President Obama faces a bit of a crisis these days with political appointees as he deals with longstanding vacancies in many top administration positions and fierce opposition against some of his latest nominees for those roles.
Two recent controversies have complicated matters further for the president, as they involve an Obama nominee and one of the administration’s many interim office-holders, both of whom are confronting accusations of wrongdoing.
U.S. Citizenship and Immigration Services Director Alejandros Mayorkas, whom Obama recently nominated for second-in-command at the Department of Homeland Security, is under investigation for allegedly helping a politically connected firm secure visas for foreign workers. Meanwhile, a Senate subcommittee is investigating the acting inspector general in charge of examining those claims, Charles Edwards.
Whistleblowers have accused Edwards of violating anti-nepotism laws, using agency money to pursue a degree at Nova Southeaster University in Fort Lauderdale and requiring staff members to work on his dissertation, among other claims, according to a letter to the inspector general from the heads of the Senate panel.
Edwards described the accusations in an e-mail to the Washington Post as “false allegations” and “personal attacks.” He noted that the Council on Inspectors General on Integrity and Efficiency has reviewed and dismissed similar allegations against him.
Documents obtained through FOIA requests by the watchdog group Cause of Action show that Edwards expensed nearly $1,000 in costs for a trip to south Florida that included a stay at a hotel near Nova Southeast. The documents also show that he intervened to ensure that his wife was granted a request to telework from India for seven months and that he helped obtain a DHS international Blackberry for her to use.
The heads of the Senate subcommittee, Sens. Claire McCaskill (D-Mo.) and Ron Johnson (R-Wis.), wrote to Edwards in June demanding information and documents related to the allegations.
As the inspector general prepares to defend himself, he is investigating whether Mayorkas helped secure visas for foreign workers on behalf of GreenTech Automotive, an electric car company with ties to Virginia gubernatorial candidate Terry McAuliffe and Anthony Rodham, the brother of former Secretary of State Hillary Rodham Clinton.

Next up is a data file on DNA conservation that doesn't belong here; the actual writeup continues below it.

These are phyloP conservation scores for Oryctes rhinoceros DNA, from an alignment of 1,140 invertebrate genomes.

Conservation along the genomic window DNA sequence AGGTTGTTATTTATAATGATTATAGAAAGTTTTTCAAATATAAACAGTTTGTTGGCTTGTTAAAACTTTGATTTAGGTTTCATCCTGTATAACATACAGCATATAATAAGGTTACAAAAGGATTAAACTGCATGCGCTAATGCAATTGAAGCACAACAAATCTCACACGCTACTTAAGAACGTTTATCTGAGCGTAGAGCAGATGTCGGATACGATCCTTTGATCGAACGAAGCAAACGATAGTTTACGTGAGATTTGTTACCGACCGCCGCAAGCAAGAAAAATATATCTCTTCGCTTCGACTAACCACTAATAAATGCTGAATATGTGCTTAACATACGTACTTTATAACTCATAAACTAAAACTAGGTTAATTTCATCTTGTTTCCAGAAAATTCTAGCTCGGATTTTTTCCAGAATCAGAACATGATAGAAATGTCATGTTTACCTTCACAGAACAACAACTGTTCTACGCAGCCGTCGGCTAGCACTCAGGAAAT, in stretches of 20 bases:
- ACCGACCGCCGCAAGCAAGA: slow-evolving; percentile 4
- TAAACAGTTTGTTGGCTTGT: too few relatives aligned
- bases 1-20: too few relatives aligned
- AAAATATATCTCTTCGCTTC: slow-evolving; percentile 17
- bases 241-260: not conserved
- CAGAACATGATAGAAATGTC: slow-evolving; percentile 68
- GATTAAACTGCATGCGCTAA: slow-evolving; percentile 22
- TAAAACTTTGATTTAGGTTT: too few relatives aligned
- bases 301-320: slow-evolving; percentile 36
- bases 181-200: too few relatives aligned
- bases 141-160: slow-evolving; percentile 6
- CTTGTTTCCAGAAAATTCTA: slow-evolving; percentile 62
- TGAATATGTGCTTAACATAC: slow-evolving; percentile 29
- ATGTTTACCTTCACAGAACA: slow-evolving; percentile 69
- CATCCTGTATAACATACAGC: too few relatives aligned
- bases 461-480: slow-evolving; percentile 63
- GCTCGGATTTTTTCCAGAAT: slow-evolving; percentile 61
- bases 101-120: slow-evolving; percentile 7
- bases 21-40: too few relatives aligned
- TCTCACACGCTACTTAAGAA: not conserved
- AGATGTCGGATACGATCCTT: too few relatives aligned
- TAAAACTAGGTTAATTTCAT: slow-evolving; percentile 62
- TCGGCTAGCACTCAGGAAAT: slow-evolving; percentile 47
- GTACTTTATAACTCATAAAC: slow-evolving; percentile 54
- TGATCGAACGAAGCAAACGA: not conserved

Mayorkas denied the allegations at a congressional hearing last week, calling the suggestions of improper influence “unequivocally false.” However, he acknowledged meeting with McAuliffe to discuss concerns about the pace of visa approvals.
“I listened to his complaint and went back to my work,” Mayorkas said. “I enforce the law based on the facts. I do not put my finger on the scales of justice.”
Mayorkas found himself in hot water during a previous congressional hearing due to connections with a Clinton-era clemency controversy that involved another Hillary Clinton sibling, Hugh Rodham.
The father of convicted cocaine dealer Carlos Vignali paid Hugh Rodham $200,000 to lobby for the commutation of his son during Bill Clinton’s presidency, according to a February 2001 Associated Press report. Mayorkas admitted in an apologetic memo to his staff at the time that he called the White House counsel’s office on behalf of Vignali.
“It was a mistake on my part to engage in that conversation at all,” Mayorkas testified during a 2009 confirmation hearing with the Senate Judiciary Committee, which was considering him for his current role.
Mayorkas’s involvement in that controversy may come back to haunt him as his already-contentious confirmation test continues in the Senate.
The White House has stood behind its pick. Presidential counsel Kathryn Ruemmer wrote to the chairman of the Senate Homeland Security committee that “we have no concerns” about Mayorkas’s suitability for the No. 2 spot at DHS. She noted that the FBI conducted a background check on the nominee and that the White House had vetted him as well.
Outside of the Mayorkas issue, Obama is likely to face increased pressure to replace Edwards with a permanent inspector general, regardless of what Senate investigators turn up in their probe of the interim officeholder. Many good-government groups say acting inspectors are seen as less credible, and that the prospect of returning to the lower ranks after a successor is confirmed can compromise their independence.
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